Indeed, Germany is once again at odds over the war in Afghanistan. This ironically comes at a time when the northern part of the country was supposed to be getting safer. Since 2009, American special forces have conducted nighttime "capture or kill" operations, often several times a week, though prisoners are rarely taken. Last year, they killed at least two dozen Taliban commanders in Kunduz. By last fall, half of the Taliban's leaders were dead, and most of the remaining ones had reportedly fled to Pakistan. Some even defected to the government's side.

Likewise, coalition and Afghan troops were gradually recapturing large swaths of Taliban-held territory. They were operating in tandem with -- and rearming -- the same local militias they had tried to disarm before 2006. In early January 2011, Gen. Hans-Werner Fritz, Gen. Kneip's predecessor as the German regional commander in the north, sounded self-assured and confident of victory in a video press conference with Pentagon correspondents. "They are leaving the area," he said, in reference to the Taliban. "If they don't leave, they are killed." But Gen. Kneip, who barely escaped with his life, has now been forced to realize that this strategy can cut both ways.

In fact, instead of giving up, the Taliban simply adjusted their strategy to match that of the Americans: killing enemy leaders. On Oct. 8, 2010, the governor of Kunduz province died when insurgents detonated a bomb in a mosque during Friday prayers. On March 10, 2011, a suicide bomber blew himself up next to Abdul Rahman Sayedkhili, the provincial police chief of Kunduz. On April 15, Khan Mohammad Mujahid, the police chief in Kandahar province, died in a suicide bombing at his headquarters. And now Gen. Daud and Gen. Shah Jahan Noori, the Takhar police chief, were killed in the May 28 attack.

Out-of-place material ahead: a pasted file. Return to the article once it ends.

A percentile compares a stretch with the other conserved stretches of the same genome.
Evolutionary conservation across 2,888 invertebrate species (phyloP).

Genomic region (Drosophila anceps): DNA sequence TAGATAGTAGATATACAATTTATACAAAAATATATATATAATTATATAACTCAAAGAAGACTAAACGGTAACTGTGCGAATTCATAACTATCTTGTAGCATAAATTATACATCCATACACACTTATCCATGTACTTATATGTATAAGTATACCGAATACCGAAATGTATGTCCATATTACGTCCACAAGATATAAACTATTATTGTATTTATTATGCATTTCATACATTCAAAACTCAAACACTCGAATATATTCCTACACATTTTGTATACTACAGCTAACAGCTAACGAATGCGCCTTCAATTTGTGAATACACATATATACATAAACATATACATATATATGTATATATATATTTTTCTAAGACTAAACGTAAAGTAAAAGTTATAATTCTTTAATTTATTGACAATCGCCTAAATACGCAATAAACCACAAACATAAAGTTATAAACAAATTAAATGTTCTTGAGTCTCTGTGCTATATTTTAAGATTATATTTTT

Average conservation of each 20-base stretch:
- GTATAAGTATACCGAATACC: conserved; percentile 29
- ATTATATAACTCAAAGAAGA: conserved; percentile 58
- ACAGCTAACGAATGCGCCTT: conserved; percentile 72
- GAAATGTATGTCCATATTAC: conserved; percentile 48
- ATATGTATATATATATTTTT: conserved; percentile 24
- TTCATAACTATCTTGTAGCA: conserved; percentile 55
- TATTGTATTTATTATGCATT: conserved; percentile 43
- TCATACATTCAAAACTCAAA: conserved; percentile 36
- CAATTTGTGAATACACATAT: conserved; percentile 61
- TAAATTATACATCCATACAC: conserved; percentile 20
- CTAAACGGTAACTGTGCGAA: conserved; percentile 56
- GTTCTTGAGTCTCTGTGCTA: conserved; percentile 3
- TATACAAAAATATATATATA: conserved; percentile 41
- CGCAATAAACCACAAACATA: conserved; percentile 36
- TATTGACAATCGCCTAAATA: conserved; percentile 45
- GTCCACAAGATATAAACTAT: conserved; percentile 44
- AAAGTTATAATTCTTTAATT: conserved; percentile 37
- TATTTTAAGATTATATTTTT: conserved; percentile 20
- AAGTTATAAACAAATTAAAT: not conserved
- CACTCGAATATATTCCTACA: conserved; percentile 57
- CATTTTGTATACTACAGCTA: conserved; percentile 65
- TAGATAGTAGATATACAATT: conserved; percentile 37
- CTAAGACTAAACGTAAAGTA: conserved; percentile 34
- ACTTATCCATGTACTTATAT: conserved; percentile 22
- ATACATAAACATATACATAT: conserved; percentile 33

Indeed, a German officer describes the Taliban's new strategy as "an eye for an eye." "For each Taliban leader we kill," he says, "we can now expect an attack on a top official in the Afghan government."

The only thing that can explain the large number of deadly attacks is that the Taliban have widely infiltrated the Afghan security forces. NDS, the Afghan intelligence service, estimates there are between 130 and 150 so-called sleepers within the ranks of the Afghan National Army and the police force. They can be activated at any time for attacks against ISAF, it says, even inside camps. As an NDS representative recently told an international group of military officials, up to 7 percent of all Afghan soldiers and police officers sympathize with the Taliban, creating a reservoir of spies and assassins. And these are the troops that are supposed to guarantee security in the country beginning in 2014.

Bigger, Better Bombs...and More of Them

The Taliban's main weapon against the Bundeswehr in northern Afghanistan has been homemade explosive devices. These bombs are now so powerful that they can penetrate the thick armor of the Marder and the Fuchs, a German armored personnel carrier. On May 25, a bomb ripped through the armored floor of a Fuchs northwest of Kunduz, killing a German captain and wounding two others.

According to an initial investigation, the bomb that destroyed the Marder consisted of about 100 kilograms (220 pounds) of explosive material that had been buried in the road. The bomb was designed so that the force of the explosion would go straight up. Soldiers report that the tank was practically torn in half. In the chaos following the explosion, it took medics an agonizingly long time to recover the wounded and dead from the tank's wreckage.

The Marder was at the head of a column of about 20 Bundeswehr vehicles. After receiving a tip from an Afghan source on May 29, the soldiers had been on a mission to search for hidden bombs. They found and defused the explosives the source had described. But then the patrol decided to search for more bombs and moved forward along the same road. When the first Marder passed the spot along the road where the bomb was hidden, the Taliban detonated it by remote control.